Why So Much Anger and Resentment?

2018–The Year of Living Hatefully is the title of a recent post by Roger Simon:

Practically no one was happy. Or if they were, they didn’t show it. All they wanted to do was vilify the opposition or even their neighbors.  Democrats hating Republicans (see the new movie “Vice”) and vice versa were just the tip of a rancid iceberg. Never Trumpers hate Trumpers and the reverse, Sanders supporters hate Beto supporters, Antifa hate the bourgeoisie, the Proud Boys hate Antifa, FOX hates CNN and MSNBC hates FOX…It goes on and on. Families and friends split from each other. People shut up at work for fear they’ll be fired. Thanksgiving is a festival of hostility, Christmas (when we’re allowed to speak its name) is only slightly better.

Roger attributes the toxic atmosphere in large part to the decline in religiousness.  I’m not convinced by that explanation; there are plenty of examples of religion as a cause of mutual hostility as well as cases where it has served as part of a cure.

One factor in the development of the toxic atmosphere, IMO, has been the cult of “self-esteem development” carried to an excess…this seems to have resulted in a large number of people who simply cannot stand challenge or disagreement.

Still, there are plenty are angry and hostile people who are old enough to have missed the era of self-esteem indoctrination.

Another factor is social media,which seems to lend itself to the formation of on-line lynch mobs, as I discussed in my post freedom, the village, and social media.

Economic fear and uncertainty surely also plays a role.  Although Roger remarks that “all this (craziness and anger) is happening in a country awash in affluence, also as almost never before, with close to full employment for all ethnic and racial groups,” it remains true that many people are highly disappointed in their failure to advance more economically, and many who feel that their children will be less-well-off than themselves.  Economic factors aside, there are also many who have been severely disappointed in their relationships and blame this disappointment in large part on society.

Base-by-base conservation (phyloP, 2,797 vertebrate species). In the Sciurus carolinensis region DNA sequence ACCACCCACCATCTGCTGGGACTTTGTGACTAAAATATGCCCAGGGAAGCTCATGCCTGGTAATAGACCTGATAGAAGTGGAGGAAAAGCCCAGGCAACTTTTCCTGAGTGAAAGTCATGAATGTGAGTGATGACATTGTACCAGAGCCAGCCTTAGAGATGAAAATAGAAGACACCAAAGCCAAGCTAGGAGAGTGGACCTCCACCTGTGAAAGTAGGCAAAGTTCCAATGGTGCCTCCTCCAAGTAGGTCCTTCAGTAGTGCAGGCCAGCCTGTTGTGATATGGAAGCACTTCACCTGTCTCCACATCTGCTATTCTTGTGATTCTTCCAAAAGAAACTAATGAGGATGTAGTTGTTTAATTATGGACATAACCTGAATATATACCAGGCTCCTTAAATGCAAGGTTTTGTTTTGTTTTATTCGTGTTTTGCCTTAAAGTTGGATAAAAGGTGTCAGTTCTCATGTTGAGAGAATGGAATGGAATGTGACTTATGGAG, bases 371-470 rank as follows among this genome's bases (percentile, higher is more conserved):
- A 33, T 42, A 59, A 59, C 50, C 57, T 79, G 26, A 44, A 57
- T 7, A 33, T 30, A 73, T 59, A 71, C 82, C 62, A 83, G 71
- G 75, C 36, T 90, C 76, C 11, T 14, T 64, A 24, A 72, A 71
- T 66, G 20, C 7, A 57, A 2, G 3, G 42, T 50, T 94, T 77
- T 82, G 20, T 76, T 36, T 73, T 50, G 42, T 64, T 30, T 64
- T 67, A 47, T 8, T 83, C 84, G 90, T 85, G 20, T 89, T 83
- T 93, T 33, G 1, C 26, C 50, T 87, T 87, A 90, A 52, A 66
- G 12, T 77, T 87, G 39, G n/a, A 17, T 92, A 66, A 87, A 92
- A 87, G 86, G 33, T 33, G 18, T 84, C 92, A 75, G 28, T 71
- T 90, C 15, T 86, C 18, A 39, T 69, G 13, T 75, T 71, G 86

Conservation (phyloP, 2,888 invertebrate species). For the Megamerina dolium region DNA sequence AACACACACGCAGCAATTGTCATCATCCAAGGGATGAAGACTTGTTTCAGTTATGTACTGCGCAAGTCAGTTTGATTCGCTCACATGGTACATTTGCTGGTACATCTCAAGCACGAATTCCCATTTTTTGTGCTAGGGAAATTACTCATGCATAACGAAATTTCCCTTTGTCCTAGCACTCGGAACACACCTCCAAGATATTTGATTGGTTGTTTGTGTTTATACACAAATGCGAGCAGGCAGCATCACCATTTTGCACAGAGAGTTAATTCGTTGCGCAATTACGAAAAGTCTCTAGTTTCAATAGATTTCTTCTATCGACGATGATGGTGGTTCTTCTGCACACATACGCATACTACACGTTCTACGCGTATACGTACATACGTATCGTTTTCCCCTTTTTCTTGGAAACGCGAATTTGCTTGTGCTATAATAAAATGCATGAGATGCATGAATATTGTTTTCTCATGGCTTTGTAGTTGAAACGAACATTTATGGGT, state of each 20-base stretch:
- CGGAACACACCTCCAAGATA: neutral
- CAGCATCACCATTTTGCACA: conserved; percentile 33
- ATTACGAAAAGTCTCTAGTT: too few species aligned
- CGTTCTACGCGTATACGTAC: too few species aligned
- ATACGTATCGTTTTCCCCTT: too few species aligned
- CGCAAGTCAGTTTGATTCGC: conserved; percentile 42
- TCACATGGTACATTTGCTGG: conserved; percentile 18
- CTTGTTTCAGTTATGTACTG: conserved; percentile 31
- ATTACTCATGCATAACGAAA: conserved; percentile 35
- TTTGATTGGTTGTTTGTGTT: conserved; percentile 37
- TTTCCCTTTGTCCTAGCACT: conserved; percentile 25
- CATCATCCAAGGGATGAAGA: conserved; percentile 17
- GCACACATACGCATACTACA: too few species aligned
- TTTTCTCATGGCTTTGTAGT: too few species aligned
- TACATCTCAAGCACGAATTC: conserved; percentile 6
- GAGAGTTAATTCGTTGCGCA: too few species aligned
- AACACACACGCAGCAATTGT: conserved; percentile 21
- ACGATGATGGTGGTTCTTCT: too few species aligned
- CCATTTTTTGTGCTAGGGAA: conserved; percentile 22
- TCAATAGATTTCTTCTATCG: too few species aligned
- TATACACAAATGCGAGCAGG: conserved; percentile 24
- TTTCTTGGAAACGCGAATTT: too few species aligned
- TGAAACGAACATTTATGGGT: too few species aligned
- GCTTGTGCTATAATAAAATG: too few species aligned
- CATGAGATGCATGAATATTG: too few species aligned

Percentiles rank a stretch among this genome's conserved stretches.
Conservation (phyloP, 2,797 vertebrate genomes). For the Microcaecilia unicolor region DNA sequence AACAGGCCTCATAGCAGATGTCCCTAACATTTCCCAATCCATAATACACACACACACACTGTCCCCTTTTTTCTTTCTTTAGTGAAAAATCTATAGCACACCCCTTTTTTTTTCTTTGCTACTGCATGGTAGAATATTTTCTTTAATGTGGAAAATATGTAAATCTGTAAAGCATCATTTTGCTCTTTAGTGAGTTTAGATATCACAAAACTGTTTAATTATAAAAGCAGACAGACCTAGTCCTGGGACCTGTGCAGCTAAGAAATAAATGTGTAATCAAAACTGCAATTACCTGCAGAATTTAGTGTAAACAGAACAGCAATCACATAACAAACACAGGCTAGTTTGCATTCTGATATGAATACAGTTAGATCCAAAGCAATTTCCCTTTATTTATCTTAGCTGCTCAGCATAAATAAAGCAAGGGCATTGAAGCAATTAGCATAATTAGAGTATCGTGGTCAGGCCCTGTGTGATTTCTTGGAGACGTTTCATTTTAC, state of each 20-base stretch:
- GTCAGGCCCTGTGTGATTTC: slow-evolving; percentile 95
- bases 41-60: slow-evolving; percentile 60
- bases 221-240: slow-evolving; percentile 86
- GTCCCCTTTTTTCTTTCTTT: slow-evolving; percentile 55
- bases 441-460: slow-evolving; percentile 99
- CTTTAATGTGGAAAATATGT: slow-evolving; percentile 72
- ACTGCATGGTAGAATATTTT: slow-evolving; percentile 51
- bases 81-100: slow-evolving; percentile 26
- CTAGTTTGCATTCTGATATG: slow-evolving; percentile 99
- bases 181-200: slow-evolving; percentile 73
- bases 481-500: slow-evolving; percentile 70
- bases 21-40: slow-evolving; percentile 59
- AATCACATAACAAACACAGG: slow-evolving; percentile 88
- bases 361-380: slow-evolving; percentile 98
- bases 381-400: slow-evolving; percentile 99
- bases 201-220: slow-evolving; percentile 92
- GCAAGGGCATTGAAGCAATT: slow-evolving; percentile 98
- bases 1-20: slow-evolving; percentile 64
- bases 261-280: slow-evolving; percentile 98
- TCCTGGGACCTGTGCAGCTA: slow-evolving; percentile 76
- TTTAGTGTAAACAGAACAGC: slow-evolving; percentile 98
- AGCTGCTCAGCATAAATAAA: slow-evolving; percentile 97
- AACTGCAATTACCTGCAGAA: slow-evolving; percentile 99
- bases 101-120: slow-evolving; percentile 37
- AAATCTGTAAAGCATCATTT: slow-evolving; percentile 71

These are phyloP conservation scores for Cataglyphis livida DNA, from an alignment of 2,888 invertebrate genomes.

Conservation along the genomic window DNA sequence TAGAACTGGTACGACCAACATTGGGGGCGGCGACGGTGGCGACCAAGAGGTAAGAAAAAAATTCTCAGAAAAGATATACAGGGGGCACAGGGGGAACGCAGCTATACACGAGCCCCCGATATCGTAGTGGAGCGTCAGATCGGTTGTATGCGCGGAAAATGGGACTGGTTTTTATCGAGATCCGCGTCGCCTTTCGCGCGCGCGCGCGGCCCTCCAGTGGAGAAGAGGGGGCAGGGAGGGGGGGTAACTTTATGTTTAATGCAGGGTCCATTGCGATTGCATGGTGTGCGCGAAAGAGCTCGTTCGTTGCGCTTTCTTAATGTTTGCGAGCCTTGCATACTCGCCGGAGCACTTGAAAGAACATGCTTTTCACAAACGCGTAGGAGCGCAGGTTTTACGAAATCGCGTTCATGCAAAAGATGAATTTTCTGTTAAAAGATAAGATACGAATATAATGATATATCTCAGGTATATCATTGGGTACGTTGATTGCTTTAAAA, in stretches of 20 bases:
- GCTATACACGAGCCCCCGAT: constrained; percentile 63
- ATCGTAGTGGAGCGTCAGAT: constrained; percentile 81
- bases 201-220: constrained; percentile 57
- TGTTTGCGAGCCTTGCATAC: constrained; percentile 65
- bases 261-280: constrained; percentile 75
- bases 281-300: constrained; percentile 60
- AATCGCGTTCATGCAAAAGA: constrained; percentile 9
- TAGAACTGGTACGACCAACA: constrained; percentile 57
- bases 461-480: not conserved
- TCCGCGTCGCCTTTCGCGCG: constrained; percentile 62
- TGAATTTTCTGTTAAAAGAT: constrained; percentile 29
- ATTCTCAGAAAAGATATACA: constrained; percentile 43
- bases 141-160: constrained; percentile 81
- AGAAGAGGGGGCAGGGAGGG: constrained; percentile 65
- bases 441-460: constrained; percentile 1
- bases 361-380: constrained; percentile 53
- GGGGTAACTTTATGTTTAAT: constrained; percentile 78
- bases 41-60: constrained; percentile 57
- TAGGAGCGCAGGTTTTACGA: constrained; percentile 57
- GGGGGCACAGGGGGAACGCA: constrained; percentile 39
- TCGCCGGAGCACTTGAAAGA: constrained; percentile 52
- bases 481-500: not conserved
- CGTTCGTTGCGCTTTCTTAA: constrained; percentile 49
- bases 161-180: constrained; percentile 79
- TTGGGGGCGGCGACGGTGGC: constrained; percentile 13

A friend of mine once remarked that “if someone is bitter, then he is publicly announcing that in his own eyes he is a failure.”  I thought this was a profound comment, and by that measure, there are a lot of people in America today who consider themselves to be failures.

But still, there are a lot of people who are doing very well economically, who seem to have excellent relationships/family lives, but who also have a lot of anger at a large number of their fellow Americans.

Also,  I remember something Ralph Peters wrote many years ago:

Man loves, men hate. While individual men and women can sustain feelings of love over a lifetime toward a parent or through decades toward a spouse, no significant group in human history has sustained an emotion that could honestly be characerized as love. Groups hate. And they hate well…Love is an introspective emotion, while hate is easily extroverted…We refuse to believe that the “civilized peoples of the Balkans could slaughter each other over an event that occurred over six hundred years ago. But they do. Hatred does not need a reason, only an excuse.

This also is, I think, a profound remark.  And today’s intense focus on group identities has surely led to much more viewing of people as avatars of a group, rather than individuals–making it that much easier to despise and attack them.